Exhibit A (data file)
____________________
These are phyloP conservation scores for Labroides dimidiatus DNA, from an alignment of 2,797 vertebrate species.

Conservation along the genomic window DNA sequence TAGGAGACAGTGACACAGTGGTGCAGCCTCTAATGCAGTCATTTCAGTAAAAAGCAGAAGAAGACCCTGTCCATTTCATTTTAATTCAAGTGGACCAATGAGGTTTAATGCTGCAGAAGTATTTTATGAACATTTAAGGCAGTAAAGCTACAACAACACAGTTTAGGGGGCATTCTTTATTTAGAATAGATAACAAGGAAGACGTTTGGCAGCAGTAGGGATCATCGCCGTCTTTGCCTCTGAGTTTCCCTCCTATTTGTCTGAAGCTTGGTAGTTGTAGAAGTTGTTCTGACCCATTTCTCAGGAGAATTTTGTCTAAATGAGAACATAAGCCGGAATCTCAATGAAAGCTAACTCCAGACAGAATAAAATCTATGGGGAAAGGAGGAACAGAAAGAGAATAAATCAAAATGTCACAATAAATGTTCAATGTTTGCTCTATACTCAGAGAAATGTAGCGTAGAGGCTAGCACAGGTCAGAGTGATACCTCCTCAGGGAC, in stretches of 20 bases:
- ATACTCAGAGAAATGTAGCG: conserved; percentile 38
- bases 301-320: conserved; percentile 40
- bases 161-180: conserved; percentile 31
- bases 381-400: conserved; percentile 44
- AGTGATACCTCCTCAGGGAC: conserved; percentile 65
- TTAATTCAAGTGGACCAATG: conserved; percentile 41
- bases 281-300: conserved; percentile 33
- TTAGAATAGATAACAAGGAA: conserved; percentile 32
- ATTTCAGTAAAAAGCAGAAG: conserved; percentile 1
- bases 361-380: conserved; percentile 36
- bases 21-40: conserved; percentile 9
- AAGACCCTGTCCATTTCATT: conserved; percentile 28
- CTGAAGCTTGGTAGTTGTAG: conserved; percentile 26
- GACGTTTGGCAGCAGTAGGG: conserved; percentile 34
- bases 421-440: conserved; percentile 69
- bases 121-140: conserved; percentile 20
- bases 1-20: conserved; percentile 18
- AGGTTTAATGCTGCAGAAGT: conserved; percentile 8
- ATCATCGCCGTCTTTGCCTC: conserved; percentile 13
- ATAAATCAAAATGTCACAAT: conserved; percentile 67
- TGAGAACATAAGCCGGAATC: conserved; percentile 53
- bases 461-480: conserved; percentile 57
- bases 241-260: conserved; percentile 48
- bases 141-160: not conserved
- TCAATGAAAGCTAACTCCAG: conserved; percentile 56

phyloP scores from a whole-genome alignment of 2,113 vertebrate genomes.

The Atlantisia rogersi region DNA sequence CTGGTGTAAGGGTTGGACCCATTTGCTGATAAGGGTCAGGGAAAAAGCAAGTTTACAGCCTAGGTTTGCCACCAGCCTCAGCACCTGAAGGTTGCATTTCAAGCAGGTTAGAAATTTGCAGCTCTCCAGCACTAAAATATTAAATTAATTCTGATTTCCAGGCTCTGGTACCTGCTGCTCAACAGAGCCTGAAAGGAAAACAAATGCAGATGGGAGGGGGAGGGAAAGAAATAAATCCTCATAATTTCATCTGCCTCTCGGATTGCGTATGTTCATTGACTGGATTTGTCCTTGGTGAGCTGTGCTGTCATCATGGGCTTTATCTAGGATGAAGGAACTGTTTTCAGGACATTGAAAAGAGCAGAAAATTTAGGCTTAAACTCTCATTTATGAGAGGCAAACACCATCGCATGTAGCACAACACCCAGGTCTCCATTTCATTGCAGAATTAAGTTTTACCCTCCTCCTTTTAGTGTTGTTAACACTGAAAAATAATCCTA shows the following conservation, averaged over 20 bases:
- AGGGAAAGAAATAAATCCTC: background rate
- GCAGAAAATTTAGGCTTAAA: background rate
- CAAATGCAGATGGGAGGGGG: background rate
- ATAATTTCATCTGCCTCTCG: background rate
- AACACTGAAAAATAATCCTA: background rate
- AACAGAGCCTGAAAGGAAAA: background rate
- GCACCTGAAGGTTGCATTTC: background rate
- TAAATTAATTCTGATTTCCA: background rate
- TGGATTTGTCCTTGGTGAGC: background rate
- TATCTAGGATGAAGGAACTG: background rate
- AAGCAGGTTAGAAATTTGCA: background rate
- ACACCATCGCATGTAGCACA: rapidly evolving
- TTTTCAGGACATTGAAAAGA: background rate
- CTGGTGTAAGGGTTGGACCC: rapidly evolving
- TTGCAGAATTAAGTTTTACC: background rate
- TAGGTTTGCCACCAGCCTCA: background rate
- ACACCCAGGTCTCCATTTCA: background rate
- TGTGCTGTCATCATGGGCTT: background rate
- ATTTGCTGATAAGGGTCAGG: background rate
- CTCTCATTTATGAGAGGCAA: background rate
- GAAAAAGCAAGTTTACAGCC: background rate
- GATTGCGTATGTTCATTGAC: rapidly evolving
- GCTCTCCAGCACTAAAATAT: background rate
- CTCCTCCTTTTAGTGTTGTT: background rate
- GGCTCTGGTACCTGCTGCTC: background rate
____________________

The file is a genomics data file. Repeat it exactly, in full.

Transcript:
These are phyloP conservation scores for Labroides dimidiatus DNA, from an alignment of 2,797 vertebrate species.

Conservation along the genomic window DNA sequence TAGGAGACAGTGACACAGTGGTGCAGCCTCTAATGCAGTCATTTCAGTAAAAAGCAGAAGAAGACCCTGTCCATTTCATTTTAATTCAAGTGGACCAATGAGGTTTAATGCTGCAGAAGTATTTTATGAACATTTAAGGCAGTAAAGCTACAACAACACAGTTTAGGGGGCATTCTTTATTTAGAATAGATAACAAGGAAGACGTTTGGCAGCAGTAGGGATCATCGCCGTCTTTGCCTCTGAGTTTCCCTCCTATTTGTCTGAAGCTTGGTAGTTGTAGAAGTTGTTCTGACCCATTTCTCAGGAGAATTTTGTCTAAATGAGAACATAAGCCGGAATCTCAATGAAAGCTAACTCCAGACAGAATAAAATCTATGGGGAAAGGAGGAACAGAAAGAGAATAAATCAAAATGTCACAATAAATGTTCAATGTTTGCTCTATACTCAGAGAAATGTAGCGTAGAGGCTAGCACAGGTCAGAGTGATACCTCCTCAGGGAC, in stretches of 20 bases:
- ATACTCAGAGAAATGTAGCG: conserved; percentile 38
- bases 301-320: conserved; percentile 40
- bases 161-180: conserved; percentile 31
- bases 381-400: conserved; percentile 44
- AGTGATACCTCCTCAGGGAC: conserved; percentile 65
- TTAATTCAAGTGGACCAATG: conserved; percentile 41
- bases 281-300: conserved; percentile 33
- TTAGAATAGATAACAAGGAA: conserved; percentile 32
- ATTTCAGTAAAAAGCAGAAG: conserved; percentile 1
- bases 361-380: conserved; percentile 36
- bases 21-40: conserved; percentile 9
- AAGACCCTGTCCATTTCATT: conserved; percentile 28
- CTGAAGCTTGGTAGTTGTAG: conserved; percentile 26
- GACGTTTGGCAGCAGTAGGG: conserved; percentile 34
- bases 421-440: conserved; percentile 69
- bases 121-140: conserved; percentile 20
- bases 1-20: conserved; percentile 18
- AGGTTTAATGCTGCAGAAGT: conserved; percentile 8
- ATCATCGCCGTCTTTGCCTC: conserved; percentile 13
- ATAAATCAAAATGTCACAAT: conserved; percentile 67
- TGAGAACATAAGCCGGAATC: conserved; percentile 53
- bases 461-480: conserved; percentile 57
- bases 241-260: conserved; percentile 48
- bases 141-160: not conserved
- TCAATGAAAGCTAACTCCAG: conserved; percentile 56

phyloP scores from a whole-genome alignment of 2,113 vertebrate genomes.

The Atlantisia rogersi region DNA sequence CTGGTGTAAGGGTTGGACCCATTTGCTGATAAGGGTCAGGGAAAAAGCAAGTTTACAGCCTAGGTTTGCCACCAGCCTCAGCACCTGAAGGTTGCATTTCAAGCAGGTTAGAAATTTGCAGCTCTCCAGCACTAAAATATTAAATTAATTCTGATTTCCAGGCTCTGGTACCTGCTGCTCAACAGAGCCTGAAAGGAAAACAAATGCAGATGGGAGGGGGAGGGAAAGAAATAAATCCTCATAATTTCATCTGCCTCTCGGATTGCGTATGTTCATTGACTGGATTTGTCCTTGGTGAGCTGTGCTGTCATCATGGGCTTTATCTAGGATGAAGGAACTGTTTTCAGGACATTGAAAAGAGCAGAAAATTTAGGCTTAAACTCTCATTTATGAGAGGCAAACACCATCGCATGTAGCACAACACCCAGGTCTCCATTTCATTGCAGAATTAAGTTTTACCCTCCTCCTTTTAGTGTTGTTAACACTGAAAAATAATCCTA shows the following conservation, averaged over 20 bases:
- AGGGAAAGAAATAAATCCTC: background rate
- GCAGAAAATTTAGGCTTAAA: background rate
- CAAATGCAGATGGGAGGGGG: background rate
- ATAATTTCATCTGCCTCTCG: background rate
- AACACTGAAAAATAATCCTA: background rate
- AACAGAGCCTGAAAGGAAAA: background rate
- GCACCTGAAGGTTGCATTTC: background rate
- TAAATTAATTCTGATTTCCA: background rate
- TGGATTTGTCCTTGGTGAGC: background rate
- TATCTAGGATGAAGGAACTG: background rate
- AAGCAGGTTAGAAATTTGCA: background rate
- ACACCATCGCATGTAGCACA: rapidly evolving
- TTTTCAGGACATTGAAAAGA: background rate
- CTGGTGTAAGGGTTGGACCC: rapidly evolving
- TTGCAGAATTAAGTTTTACC: background rate
- TAGGTTTGCCACCAGCCTCA: background rate
- ACACCCAGGTCTCCATTTCA: background rate
- TGTGCTGTCATCATGGGCTT: background rate
- ATTTGCTGATAAGGGTCAGG: background rate
- CTCTCATTTATGAGAGGCAA: background rate
- GAAAAAGCAAGTTTACAGCC: background rate
- GATTGCGTATGTTCATTGAC: rapidly evolving
- GCTCTCCAGCACTAAAATAT: background rate
- CTCCTCCTTTTAGTGTTGTT: background rate
- GGCTCTGGTACCTGCTGCTC: background rate